Before proceeding further, one must understand whenever you crossed the Mekong River, into Laos from Thailand you were in a hostile environment. Per the Geneva Accords Pathet Lao Forces (Communist) were legal; however, Project 404 and 56th SOW personnel were not.

Early in my assignment, the US Mission’s leadership decided to support General Vang Pao’s military offensive to retake provinces once controlled by the Meo tribesmen. (Selected Military Regions changed from friendly to Communist controlled during the rainy season. American controlled armed forces did defeat the Communist stronghold at Sam Nuea, Laos capturing an extremely large amount of intelligence information and communist logistics.)

The military operation dictated Vientiane’s RLAF, third country pilots, and 56th SOW personnel would establish a Forward Operating Location at LS-108, Moung Soui Airstrip, a few kilometers from the village of Moung Soui. The United States AID to Laos had a compound at Moung Soui. The two legal Geneva Accord authorized personnel resided USAID Compound and the Lao Army Commander and his wife resided either in the village or compound. (I was never at the compound or village.)

The 56thCombat Controller, along with the other 56th personnel, was supposed to be among the enlisted (misters) maintaining the transiting aircraft and communications with the other AIRA Sites, including the Air Attaché Command Post. However, never confirmed was the reason, the Controller did not deploy with the other 56th personnel.

Even though I was not trained as a Combat Controller, not assigned to the 56th SOW, and knew none of the 56th personnel, before I was tasked. After tasking, I accompanied the 56th and the controller to the Forward Operating Location. The controller informed me where to place the MRC Radio Jeep, on the appropriate airfield apron, each day upon arrival. I never saw the controller again. We had sticky rice to eat and coke to drink.

The operations plan called for the 56th support personnel and I loaded aboard an Air America transport each morning, before sunrise, for the flight to LS-108. At arrival, I moved the jeep to the designated parking apron and installed the 50’ antenna to the communications packet and made a radio check with the Attaché Command Post. The 56th walked to their munitions, refueling, and maintenance area to await the arriving T-28s.

Besides being illegal in country, per the Geneva Accords, non-authorized personnel were not allowed to carry fire arms and possess munitions. However, the RAVEN Forward Air Controller used a variety of hand held weapons and the occasional hand grenade. (Raven history tells of placing hand grenades, pin pulled, placed in a Dixie cup, and dropped from their aircraft into communist forces on the surface.)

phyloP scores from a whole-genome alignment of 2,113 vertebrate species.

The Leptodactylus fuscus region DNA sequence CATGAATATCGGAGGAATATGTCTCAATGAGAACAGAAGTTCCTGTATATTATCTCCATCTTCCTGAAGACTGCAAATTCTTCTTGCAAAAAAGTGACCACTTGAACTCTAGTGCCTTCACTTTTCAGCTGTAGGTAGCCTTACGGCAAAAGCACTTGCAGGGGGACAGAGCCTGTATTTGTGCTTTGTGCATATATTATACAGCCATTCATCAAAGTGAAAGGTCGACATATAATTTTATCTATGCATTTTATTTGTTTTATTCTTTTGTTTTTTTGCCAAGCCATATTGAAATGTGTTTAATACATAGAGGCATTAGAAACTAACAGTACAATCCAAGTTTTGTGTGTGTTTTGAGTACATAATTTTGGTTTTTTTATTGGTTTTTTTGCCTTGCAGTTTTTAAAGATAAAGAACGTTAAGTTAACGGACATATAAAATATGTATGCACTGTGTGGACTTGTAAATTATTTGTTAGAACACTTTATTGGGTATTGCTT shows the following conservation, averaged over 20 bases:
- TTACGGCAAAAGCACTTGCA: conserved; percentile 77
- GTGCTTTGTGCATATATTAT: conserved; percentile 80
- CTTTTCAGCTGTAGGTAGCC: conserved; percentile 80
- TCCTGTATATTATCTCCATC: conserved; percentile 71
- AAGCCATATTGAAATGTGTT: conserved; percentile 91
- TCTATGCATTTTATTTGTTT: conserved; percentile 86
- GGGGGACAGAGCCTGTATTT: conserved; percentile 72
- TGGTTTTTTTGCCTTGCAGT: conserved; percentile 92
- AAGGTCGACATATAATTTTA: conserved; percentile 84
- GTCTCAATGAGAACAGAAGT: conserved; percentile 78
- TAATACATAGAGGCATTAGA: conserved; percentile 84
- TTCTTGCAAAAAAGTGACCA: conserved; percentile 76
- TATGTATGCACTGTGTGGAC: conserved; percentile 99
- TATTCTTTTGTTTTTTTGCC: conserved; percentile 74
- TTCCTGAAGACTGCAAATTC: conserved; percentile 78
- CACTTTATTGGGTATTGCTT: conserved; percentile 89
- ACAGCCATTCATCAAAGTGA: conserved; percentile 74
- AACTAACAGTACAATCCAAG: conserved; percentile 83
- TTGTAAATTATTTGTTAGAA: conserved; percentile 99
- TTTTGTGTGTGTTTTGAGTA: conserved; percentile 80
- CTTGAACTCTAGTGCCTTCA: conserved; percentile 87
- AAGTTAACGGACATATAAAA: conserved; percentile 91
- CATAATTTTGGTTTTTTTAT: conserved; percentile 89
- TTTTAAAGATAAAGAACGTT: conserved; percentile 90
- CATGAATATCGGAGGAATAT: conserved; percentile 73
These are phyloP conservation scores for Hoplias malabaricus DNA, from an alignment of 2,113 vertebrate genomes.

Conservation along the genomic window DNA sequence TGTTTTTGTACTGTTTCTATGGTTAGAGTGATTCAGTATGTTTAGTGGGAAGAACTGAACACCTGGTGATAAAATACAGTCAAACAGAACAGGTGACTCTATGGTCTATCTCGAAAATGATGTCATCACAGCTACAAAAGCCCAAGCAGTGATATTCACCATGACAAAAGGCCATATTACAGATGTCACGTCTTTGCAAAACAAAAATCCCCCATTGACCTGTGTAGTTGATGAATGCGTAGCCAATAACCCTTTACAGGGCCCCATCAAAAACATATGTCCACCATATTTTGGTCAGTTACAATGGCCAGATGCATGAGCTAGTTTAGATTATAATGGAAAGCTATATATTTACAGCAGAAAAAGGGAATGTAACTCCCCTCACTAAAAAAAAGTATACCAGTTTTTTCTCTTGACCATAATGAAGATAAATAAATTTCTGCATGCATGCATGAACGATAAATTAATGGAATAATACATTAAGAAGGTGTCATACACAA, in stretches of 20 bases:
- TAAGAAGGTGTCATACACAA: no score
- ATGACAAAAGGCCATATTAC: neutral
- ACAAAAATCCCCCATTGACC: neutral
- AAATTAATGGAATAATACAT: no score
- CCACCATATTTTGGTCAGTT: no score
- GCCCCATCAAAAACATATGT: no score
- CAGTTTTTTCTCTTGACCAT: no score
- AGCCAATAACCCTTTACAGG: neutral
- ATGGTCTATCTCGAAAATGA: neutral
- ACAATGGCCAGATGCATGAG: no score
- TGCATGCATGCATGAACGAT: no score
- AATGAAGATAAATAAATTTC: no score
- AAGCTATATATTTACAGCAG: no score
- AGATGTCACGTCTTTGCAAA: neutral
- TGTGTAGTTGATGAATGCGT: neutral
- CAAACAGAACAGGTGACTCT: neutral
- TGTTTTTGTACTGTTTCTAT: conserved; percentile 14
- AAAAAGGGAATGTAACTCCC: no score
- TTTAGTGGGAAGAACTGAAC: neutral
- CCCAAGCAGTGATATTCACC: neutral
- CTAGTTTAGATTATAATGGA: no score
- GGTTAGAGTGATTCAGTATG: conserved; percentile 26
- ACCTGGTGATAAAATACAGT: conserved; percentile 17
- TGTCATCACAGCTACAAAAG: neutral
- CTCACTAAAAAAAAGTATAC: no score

On the unaccompanied dates as the controller, I found an old Navy .38 revolver in a sand color leather holster in a drawer in the Vientiane AOC. I strapped on the holster with weapon and boarded the aircraft. I do not know the owner. Also, I had a special clothing outfit and boots, with zippers in the sleeve and legs, for duty at the laterite dust covered and smoke environment at the airstrip. My housekeeper, a Cambodia-Vietnamese older lady, made lunch and packed bottles of water to take with me.

Of course, I knew a .38 caliber revolver would not deter a sapper squad or a regular military assault but it could kill a cobra or animal coming out of the forested area around the airstrip. Also, knowing communist forces would infiltrate a band of Meo tribesmen traveling through the mountains and the price of a life was cheap, I did the best I could. (In 1960, I underwent a Strategic Air Command’s (SAC) Combat Training Course and after receiving orders for Laos, I and others going to Special Assignments in Southeast Asia spent a week at the Lackland Air Force Base’ Combat Orientation Course. We fired different weapons, threw hand grenades, acted as a patrol point person, travelled through a smoked filled model of a Vietnamese village, and were harassed by land and water explosives. With the former SAC Training and Lackland’s Course, with weapons, we could defend ourselves against a sapper squad or small unit.